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The Veterinary Poisons Information Service (VPIS)* have received approximately 2,309 enquiries to date relating to poisoning resulting from the ingestion of Metaldehyde (found in commonly in slug pellets) – the 6th most common poisoning reported to them.
Lots of gardeners will use slug pellets around their plants to prevent pesky slugs from devouring their crop. The pellets are usually bright green or blue. Dogs with an inquisitive nature or breeds prone to foraging are most likely to eat these – although any curious dog might give them a try!
Ingestion of slug pellets can cause convulsions and will require urgent veterinary treatment – often resulting in days of hospitalisation.
Although poisoning is more common in dogs, slug pellets containing Metaldehye can also cause harm to cats and other garden wildlife.
Manufacturers suggest that the pellets are safe when used and distributed in line with the instructions – which should always be read and adhered to. They are also made in such a way to deter ingestion by non-target species i.e. having a bitter taste. Care should be taken not to apply the pellets too liberally, in piles or clusters. Again, follow the instructions on the packet to the letter to minimise risk.
Reports suggest that the most serious poisoning cases – including fatalities – have resulted from dogs consuming whole boxes of pellets – cardboard and all! Always keep pellets stored securely and away from curious noses! Away from pellets, please be aware a lot of human foods can be poisonous to dogs, see this human foods infographic for more details. Remember, your insurance policy may not pay a claim if you haven’t taken reasonable steps to prevent loss or damage.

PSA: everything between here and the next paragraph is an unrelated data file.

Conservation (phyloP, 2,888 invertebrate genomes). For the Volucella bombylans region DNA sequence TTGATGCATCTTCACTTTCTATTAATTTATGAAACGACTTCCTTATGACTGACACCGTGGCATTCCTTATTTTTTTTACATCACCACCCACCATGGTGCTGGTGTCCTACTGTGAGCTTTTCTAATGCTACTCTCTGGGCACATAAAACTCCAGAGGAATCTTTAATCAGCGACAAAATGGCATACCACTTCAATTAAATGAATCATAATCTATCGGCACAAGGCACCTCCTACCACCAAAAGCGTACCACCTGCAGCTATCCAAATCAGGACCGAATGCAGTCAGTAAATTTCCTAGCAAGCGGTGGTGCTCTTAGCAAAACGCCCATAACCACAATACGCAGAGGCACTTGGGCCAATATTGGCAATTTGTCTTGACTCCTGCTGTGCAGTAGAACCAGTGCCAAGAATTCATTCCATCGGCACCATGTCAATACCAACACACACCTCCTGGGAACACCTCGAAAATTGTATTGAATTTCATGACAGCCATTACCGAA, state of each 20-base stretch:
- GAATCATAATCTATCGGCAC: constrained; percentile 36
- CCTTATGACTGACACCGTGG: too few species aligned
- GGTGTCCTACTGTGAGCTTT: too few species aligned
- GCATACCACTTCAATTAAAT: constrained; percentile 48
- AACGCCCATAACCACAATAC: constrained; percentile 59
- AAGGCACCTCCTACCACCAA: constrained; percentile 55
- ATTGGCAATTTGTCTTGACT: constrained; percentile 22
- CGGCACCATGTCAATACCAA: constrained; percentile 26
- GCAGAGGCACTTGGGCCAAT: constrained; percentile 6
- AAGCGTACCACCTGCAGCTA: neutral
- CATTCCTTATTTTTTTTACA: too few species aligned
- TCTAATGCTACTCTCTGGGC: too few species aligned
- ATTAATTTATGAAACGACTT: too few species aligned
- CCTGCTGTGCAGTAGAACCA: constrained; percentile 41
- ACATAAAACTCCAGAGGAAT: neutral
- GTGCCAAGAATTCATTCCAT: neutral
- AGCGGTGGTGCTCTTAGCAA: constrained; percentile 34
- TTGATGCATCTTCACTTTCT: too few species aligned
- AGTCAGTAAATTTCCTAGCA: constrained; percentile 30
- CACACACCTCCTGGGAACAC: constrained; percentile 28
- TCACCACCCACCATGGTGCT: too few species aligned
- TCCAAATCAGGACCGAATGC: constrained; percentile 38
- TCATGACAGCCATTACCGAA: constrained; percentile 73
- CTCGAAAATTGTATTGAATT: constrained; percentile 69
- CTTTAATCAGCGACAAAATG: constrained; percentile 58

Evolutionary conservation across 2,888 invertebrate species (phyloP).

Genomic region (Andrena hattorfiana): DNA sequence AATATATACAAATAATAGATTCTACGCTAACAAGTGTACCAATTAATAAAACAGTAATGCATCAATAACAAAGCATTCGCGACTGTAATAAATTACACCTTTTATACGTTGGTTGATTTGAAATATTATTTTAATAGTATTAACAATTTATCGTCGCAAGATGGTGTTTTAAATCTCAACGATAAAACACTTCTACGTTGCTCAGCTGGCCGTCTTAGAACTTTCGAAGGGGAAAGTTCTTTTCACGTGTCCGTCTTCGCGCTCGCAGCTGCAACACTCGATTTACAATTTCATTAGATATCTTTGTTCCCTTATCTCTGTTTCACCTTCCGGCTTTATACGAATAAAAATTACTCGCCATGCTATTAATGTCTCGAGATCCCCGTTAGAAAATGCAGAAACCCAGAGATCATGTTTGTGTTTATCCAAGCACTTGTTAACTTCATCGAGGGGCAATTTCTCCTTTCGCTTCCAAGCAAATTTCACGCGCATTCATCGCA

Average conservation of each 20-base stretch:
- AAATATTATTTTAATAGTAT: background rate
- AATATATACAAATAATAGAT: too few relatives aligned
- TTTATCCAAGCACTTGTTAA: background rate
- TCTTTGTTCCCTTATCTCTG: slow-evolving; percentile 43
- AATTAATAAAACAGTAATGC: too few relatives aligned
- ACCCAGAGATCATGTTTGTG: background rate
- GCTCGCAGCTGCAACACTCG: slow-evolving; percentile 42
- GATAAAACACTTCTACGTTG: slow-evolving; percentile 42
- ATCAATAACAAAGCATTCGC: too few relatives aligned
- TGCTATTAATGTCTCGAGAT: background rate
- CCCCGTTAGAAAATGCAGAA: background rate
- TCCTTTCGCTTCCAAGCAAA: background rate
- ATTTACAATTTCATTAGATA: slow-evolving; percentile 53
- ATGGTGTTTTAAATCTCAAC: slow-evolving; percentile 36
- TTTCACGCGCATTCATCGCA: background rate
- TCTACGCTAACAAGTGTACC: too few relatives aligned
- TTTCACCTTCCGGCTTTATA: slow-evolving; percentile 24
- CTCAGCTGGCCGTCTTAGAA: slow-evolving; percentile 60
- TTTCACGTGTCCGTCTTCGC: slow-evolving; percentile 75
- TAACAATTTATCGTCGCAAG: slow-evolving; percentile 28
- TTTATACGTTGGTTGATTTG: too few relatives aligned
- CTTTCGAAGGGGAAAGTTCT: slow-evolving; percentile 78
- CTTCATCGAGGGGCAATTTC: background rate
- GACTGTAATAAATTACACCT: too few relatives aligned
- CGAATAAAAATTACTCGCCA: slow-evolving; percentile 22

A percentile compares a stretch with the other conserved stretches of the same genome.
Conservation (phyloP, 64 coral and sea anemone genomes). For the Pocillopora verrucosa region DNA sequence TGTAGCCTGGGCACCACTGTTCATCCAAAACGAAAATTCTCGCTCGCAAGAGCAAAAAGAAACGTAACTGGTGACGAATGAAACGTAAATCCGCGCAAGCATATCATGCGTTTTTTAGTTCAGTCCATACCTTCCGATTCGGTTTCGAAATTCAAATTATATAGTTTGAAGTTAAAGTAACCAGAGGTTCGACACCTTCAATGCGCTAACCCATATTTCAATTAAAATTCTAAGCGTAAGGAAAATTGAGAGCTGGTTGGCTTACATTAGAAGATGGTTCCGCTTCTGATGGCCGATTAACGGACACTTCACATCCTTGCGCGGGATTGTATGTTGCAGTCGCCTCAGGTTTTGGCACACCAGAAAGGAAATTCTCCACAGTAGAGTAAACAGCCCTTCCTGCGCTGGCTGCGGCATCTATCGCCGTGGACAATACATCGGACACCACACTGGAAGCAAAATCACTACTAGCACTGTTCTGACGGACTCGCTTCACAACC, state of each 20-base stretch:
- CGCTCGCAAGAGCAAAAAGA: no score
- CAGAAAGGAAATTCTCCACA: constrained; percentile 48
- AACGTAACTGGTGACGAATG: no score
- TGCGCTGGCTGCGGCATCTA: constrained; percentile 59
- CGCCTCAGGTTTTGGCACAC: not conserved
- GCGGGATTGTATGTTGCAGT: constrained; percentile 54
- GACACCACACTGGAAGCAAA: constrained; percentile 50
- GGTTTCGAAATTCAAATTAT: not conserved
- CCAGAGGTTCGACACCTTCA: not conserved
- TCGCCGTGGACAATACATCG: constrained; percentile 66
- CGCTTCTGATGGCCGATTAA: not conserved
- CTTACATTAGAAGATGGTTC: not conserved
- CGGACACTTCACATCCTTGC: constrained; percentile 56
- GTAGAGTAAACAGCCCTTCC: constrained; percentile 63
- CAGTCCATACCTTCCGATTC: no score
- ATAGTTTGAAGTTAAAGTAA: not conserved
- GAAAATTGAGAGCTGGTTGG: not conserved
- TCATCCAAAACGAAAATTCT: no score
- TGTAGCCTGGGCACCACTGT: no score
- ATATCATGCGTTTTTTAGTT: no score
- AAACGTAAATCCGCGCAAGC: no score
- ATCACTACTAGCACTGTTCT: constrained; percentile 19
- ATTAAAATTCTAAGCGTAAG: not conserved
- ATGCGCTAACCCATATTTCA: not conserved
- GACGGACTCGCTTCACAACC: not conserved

There are organic alternatives to Metaldehyde based pellets if you want to avoid them all together – and a quick web search of ‘alternatives to slug pellets’ will produce good results and ideas. One suggestion is the use of copper rings around plants. The copper produces a small electric current when the slugs come into contact with it – deterring them.
* The Veterinary Poisons Information Service (VPIS) is an internationally renowned poisons information service which provides the veterinary profession with 24 hour support and advice on the diagnosis and management of poisoned animals. They advise on approximately 25,000 cases in total per year. For more information about the VPIS please click here to visit the VPIS website. If you suspect your pet may have been poisoned, come into contact with any kind of toxin or otherwise appears unwell please contact your Vet in the first instance.
COMING UP IN PART 6: We take a look at Number 5 on the VPIS’s common poisons list – Permethrin.